The 1965–66 season was the inaugural season for the two most successful clubs regarding league titles in Bundesliga history, Borussia Mönchengladbach and Bayern Munich. It was the first time that a city had two clubs in the Bundesliga. Bayern were a title contender for large parts of the season, but were held short three points by their cross-town rivals 1860, who won their first championship; the newcomers had something to celebrate as well, as they won the DFB Cup one week after the end of the season, which they finished in third place. Borussia Dortmund finished in second place, ahead on goal average to Bayern Munich, they had huge title chances until late in the season, but were beaten 2–0 at home by 1860 on the second-to-last match day. However, Dortmund did not end the season without a title as well, as they beat Liverpool 2–1 after extra time in the UEFA Cup Winners' Cup final at Glasgow's Hampden Park three days earlier, it marked the first time. At the other end of the table, another famous German club had a historic season as well – but in the worst way possible.
Tasmania Berlin were added to the league just two weeks before the start of the season after city rivals Hertha BSC had been thrown out on financial irregularities. They were not first choice for a replacement as the Berlin representative, as they had only finished in third place in Oberliga Berlin, but when champions Tennis Borussia were considered too weak after failing in the promotion play-off rounds and therefore were not asked, runners-up Spandauer SV declined their interest in a Bundesliga spot as well, Tasmania gladly accepted the invitation by the German FA. The decision turned out to be a fatal one for the club. Tasmania's team was never capable of competing in the Bundesliga, they set up a various number of records, among others, lowest point total, fewest wins, most losses, fewest goals scored, most goals against and lowest match attendance for a Bundesliga game. Most of the records are still intact. 31 goals Lothar Emmerich 26 goals Friedhelm Konietzka 20 goals Arnold Schütz 18 goals Peter Grosser Johannes Löhr Manfred Pohlschmidt 17 goals Wilhelm Huberts Lothar Ulsaß 16 goals Bernd Rupp 15 goals Rudolf Brunnenmeier Hans Siemensmayer 1965–66 DFB-Pokal DFB Archive 1965–66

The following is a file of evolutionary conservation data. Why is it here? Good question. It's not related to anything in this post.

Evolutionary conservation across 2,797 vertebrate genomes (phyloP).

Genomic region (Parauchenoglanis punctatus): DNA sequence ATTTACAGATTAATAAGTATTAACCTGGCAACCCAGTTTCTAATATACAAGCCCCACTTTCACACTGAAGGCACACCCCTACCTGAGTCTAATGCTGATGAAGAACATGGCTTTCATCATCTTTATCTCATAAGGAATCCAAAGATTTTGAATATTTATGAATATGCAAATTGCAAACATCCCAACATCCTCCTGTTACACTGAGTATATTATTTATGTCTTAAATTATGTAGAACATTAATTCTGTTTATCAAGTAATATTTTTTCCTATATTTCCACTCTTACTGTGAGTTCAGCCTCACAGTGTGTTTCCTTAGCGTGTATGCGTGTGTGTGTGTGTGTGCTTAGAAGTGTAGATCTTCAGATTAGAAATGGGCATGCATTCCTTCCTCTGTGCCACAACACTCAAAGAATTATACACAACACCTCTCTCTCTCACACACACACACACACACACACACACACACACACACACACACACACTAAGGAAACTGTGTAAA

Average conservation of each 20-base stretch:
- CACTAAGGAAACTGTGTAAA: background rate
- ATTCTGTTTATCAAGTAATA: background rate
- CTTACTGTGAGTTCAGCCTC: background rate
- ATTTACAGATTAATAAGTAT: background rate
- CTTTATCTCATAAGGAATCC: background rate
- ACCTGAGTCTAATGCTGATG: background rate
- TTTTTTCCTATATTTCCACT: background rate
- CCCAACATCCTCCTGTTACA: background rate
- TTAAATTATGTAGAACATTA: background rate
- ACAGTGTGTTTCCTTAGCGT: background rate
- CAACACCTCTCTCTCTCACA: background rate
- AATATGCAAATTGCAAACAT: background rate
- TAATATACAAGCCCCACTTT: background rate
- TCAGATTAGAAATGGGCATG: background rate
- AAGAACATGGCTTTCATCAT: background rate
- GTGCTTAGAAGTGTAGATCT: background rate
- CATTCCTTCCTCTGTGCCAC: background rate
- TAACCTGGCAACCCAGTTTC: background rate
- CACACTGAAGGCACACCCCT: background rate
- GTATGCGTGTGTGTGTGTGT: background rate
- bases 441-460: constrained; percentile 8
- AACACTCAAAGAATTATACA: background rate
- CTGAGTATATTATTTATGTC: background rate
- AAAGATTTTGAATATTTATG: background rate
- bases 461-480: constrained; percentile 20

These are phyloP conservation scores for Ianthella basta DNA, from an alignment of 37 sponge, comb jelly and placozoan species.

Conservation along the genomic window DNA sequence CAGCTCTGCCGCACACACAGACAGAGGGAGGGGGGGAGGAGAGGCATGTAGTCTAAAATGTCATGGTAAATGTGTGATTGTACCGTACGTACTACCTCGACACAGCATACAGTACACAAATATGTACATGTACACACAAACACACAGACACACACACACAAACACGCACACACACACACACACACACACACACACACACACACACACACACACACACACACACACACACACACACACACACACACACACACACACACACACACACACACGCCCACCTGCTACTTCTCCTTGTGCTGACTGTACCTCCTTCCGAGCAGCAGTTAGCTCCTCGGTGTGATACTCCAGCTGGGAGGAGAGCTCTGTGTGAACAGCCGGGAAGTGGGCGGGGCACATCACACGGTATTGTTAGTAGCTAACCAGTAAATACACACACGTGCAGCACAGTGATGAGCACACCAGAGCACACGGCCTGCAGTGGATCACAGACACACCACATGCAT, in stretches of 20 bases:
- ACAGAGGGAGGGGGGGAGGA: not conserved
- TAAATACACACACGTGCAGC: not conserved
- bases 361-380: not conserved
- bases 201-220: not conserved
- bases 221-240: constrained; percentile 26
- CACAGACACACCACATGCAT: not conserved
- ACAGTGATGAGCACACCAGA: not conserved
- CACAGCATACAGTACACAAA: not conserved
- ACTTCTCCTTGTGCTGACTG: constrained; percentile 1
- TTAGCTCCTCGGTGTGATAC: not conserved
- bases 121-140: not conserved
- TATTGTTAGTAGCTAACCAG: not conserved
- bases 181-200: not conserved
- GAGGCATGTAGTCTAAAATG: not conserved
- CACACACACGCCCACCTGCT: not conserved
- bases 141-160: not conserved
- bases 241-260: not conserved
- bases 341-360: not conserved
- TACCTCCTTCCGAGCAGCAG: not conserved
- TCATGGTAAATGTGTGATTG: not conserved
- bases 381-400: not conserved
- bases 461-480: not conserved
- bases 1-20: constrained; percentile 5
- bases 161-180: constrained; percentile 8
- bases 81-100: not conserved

Gibril Donald Wilson is a former American football safety in the National Football League. He was drafted by the New York Giants in the fifth round of the 2004 NFL Draft, he played college football at Tennessee. Wilson earned a Super Bowl ring with the Giants in Super Bowl XLII, he has played for the Oakland Raiders and Miami Dolphins. Wilson was born in Freetown, Sierra Leone and moved to the U. S. at age five. Although Wilson excelled in football as both a wide receiver and defensive back at Oak Grove High School, he drew little attention from any Division I schools, he attended City College of San Francisco, two years was the top recruited junior college safety, choosing Tennessee over USC, Oregon and Florida. He was drafted by the New York Giants in the fifth round of the 2004 NFL Draft, with whom he won Super Bowl XLII, knocking down Tom Brady's last desperation pass to Randy Moss, his team beat the New England Patriots in that game. In his four years with the team, he started 51 of 52 games, recording 360 tackles, six sacks, 11 interceptions.
In 2008, Wilson signed a six-year, $39 million contract with the Oakland Raiders, making him one of the highest paid safeties in NFL history. Wilson was released by the Raiders after one season with the team on February 20, 2009, he finished the season with 129 tackles, 1.5 sacks, two interceptions. Wilson agreed to a five-year contract with the Miami Dolphins on February 26, 2009; the contract was worth $27.5 million with $8 million guaranteed. Wilson was released on March 5, 2010. Wilson signed with the Cincinnati Bengals on May 6, 2010. During a preseason game with the Philadelphia Eagles, he injured the MCL in his left knee. Following surgery he sat out the 2010 season